Updated: May 13, 2022
In UiPath any variable must have a data type that will identify what kind of value will be stored in each variable or argument. Once the variable is declared, it is not possible to change its type within the same scope.
UiPath has a wide list of data types to be used that varies from simple values such as Strings, Numbers, and Booleans, to complex structures such as Lists of Email messages. You can find the full list of variable types in the following link.
Variables are containers that can store multiple values of the same data type. In UiPath, variables are similar to the variables in any other programming knowledge. However, the way you will declare, assign, and update may be a lit different. UiPath is a low-code and drag-and-drop tool and you don't need to import namespaces or libraries to use its variables (at least not explicitly), but you do have to do some work to use most of them.
The Variables panel is where all the variables will be declared inside of each workflow. The scope of them will vary depending on each activity, but you might change them as per your need. In the below example, the variable str_Message is declared as a string and its scope is the sequence called Main.
Whenever you need a data type that is not listed in the drop-down menu, you can always Browse for types. That will open a wider variety of types to choose from. In this example, I've searched for a MailMessage data type.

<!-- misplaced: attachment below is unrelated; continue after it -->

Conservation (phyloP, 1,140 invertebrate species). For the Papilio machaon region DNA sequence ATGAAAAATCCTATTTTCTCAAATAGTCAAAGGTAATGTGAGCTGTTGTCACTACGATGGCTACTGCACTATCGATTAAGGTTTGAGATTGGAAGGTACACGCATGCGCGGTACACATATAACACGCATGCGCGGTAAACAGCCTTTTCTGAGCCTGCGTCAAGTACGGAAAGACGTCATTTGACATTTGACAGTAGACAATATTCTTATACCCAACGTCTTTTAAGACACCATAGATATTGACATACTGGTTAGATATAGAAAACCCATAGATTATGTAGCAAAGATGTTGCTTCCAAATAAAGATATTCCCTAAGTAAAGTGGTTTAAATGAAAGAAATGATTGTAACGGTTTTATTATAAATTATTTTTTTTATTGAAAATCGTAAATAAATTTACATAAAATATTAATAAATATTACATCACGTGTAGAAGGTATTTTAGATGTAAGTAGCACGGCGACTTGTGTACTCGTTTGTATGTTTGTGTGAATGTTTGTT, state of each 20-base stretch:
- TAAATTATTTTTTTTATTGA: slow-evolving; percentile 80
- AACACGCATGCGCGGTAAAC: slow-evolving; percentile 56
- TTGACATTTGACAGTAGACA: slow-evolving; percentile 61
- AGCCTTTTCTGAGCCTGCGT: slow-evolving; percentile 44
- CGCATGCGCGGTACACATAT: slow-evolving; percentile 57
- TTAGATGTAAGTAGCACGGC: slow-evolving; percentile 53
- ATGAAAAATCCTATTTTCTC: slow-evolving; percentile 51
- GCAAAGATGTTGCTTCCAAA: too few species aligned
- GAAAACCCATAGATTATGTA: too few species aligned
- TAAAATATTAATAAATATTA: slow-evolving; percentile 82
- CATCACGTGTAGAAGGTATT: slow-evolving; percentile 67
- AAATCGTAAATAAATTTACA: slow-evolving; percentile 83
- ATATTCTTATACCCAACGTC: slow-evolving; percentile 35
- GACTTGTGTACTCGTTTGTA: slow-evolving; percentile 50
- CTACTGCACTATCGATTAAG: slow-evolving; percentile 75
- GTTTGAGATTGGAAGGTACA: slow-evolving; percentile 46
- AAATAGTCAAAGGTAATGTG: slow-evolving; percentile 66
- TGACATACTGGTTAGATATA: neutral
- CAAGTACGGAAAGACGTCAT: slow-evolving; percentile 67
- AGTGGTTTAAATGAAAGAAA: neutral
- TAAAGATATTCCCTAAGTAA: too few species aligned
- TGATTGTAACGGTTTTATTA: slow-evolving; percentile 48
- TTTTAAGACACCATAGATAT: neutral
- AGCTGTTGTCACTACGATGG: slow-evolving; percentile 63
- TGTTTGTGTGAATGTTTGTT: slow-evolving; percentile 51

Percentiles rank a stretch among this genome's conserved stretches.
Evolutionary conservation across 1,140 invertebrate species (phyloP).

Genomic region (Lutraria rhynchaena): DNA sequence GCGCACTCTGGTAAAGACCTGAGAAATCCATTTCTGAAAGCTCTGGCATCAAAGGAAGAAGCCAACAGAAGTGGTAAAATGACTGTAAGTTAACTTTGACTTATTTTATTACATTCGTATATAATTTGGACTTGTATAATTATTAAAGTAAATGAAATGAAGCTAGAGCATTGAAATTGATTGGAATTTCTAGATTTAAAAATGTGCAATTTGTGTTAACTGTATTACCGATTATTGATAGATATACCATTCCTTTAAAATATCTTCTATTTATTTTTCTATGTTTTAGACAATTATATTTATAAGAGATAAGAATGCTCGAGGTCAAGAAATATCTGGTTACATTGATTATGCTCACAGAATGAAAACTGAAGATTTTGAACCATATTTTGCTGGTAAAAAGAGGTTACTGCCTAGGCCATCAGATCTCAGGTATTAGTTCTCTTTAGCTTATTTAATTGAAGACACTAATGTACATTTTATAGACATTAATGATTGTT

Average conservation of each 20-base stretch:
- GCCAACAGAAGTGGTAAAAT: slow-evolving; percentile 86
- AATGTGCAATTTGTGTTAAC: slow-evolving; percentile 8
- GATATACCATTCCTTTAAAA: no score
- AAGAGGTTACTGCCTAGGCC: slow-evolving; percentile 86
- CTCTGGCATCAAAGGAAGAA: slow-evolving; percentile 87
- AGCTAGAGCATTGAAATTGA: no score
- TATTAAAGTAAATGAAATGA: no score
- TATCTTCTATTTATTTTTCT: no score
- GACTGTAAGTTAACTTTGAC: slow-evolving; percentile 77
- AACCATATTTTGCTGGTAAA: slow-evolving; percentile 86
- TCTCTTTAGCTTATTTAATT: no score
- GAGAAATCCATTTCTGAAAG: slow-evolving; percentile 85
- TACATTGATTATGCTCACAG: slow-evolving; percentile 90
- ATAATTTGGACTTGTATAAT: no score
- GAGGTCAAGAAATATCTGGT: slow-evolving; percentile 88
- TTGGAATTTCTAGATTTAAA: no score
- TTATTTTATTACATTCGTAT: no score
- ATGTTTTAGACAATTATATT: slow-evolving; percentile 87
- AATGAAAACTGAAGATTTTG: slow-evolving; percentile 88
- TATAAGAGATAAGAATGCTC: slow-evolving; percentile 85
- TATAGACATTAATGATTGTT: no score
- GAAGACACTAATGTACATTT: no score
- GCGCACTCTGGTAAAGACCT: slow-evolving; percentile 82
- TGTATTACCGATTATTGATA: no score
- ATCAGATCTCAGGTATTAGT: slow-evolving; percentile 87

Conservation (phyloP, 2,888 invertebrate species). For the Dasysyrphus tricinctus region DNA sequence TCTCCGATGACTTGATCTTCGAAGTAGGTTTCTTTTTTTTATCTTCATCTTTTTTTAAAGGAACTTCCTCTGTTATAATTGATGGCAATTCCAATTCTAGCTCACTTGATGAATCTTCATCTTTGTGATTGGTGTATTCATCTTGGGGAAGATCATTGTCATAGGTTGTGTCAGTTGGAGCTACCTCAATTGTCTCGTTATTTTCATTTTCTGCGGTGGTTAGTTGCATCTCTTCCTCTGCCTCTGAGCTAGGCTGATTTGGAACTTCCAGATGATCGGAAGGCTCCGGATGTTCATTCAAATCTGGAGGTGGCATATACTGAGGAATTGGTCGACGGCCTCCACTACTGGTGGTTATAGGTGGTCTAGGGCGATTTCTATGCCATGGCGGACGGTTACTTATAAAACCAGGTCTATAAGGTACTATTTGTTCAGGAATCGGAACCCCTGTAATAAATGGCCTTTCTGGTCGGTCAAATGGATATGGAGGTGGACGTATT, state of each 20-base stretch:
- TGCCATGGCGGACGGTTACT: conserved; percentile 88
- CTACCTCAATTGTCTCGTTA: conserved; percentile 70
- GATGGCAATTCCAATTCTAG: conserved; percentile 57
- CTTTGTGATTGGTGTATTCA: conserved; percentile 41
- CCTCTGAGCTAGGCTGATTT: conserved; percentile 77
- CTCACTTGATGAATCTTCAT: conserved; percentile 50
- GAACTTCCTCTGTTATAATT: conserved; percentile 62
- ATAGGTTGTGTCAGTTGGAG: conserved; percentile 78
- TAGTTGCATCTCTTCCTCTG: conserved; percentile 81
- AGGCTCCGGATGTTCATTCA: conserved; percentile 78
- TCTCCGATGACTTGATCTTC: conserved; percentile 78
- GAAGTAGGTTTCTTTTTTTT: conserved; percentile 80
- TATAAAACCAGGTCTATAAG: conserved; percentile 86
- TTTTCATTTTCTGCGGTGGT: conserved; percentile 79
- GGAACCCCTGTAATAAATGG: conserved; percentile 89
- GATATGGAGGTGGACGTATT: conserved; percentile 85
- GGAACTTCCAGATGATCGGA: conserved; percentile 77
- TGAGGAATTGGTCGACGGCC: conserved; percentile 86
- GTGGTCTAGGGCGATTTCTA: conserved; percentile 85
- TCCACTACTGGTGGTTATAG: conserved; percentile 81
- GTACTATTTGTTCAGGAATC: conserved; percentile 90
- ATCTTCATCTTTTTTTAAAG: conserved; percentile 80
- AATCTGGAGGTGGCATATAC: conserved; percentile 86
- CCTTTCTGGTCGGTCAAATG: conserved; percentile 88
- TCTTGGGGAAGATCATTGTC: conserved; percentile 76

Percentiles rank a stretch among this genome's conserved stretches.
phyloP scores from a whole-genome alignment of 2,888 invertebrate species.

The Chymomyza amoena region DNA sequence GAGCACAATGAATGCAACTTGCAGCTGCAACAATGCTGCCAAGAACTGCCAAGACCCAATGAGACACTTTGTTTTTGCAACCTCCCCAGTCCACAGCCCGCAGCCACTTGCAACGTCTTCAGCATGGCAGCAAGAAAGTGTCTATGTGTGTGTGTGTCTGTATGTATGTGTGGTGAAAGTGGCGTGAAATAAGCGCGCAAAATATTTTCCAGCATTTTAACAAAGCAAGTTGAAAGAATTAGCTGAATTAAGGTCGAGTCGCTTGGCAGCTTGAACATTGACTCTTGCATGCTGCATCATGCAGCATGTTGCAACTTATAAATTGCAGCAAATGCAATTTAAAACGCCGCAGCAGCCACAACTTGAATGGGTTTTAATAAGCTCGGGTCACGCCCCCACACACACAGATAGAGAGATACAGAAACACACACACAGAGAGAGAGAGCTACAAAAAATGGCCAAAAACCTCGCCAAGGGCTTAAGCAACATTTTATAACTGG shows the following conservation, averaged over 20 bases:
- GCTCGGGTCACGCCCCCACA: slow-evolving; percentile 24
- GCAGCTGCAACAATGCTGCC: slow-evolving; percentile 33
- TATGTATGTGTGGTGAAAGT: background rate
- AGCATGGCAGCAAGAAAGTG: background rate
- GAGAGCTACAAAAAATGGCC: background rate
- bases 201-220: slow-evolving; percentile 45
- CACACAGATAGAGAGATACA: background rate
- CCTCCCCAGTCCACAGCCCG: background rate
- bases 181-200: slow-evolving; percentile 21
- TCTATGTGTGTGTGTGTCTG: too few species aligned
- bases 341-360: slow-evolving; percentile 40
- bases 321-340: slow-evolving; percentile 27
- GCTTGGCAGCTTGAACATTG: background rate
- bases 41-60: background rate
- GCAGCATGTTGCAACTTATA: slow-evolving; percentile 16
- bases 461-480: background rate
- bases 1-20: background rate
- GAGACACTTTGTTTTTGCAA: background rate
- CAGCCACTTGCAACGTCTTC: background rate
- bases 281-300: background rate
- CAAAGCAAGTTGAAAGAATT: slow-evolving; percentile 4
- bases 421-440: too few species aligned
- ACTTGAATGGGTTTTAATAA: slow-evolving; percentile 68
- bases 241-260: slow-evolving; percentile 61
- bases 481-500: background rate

The main properties of a variable in UiPath are.
Name: Unique name that helps to identify what is the purpose of the variable.
Type: Defines what is the type of value to be stored by the variable
Default Value: Used to set an initial value for the variable if needed. However, it's not required.
Scope: It defines where the variable can be used. It might be global within the workflow, or local which means it is available only inside specific activities.
Different data types will enable a whole set of properties and functions that will vary from data type to data type.
In a nutshell, arguments are very similar to variables. They will store data, have the same data types, and support the same methods and properties. However, an argument is used to pass values from one place to another, usually workflows. Arguments have to have at least one direction In, Out, or both In/Out. The arguments will behave differently for each one of them.
Elaborating a bit on the previous example, we can create a new workflow that has an input parameter for the message as shown below.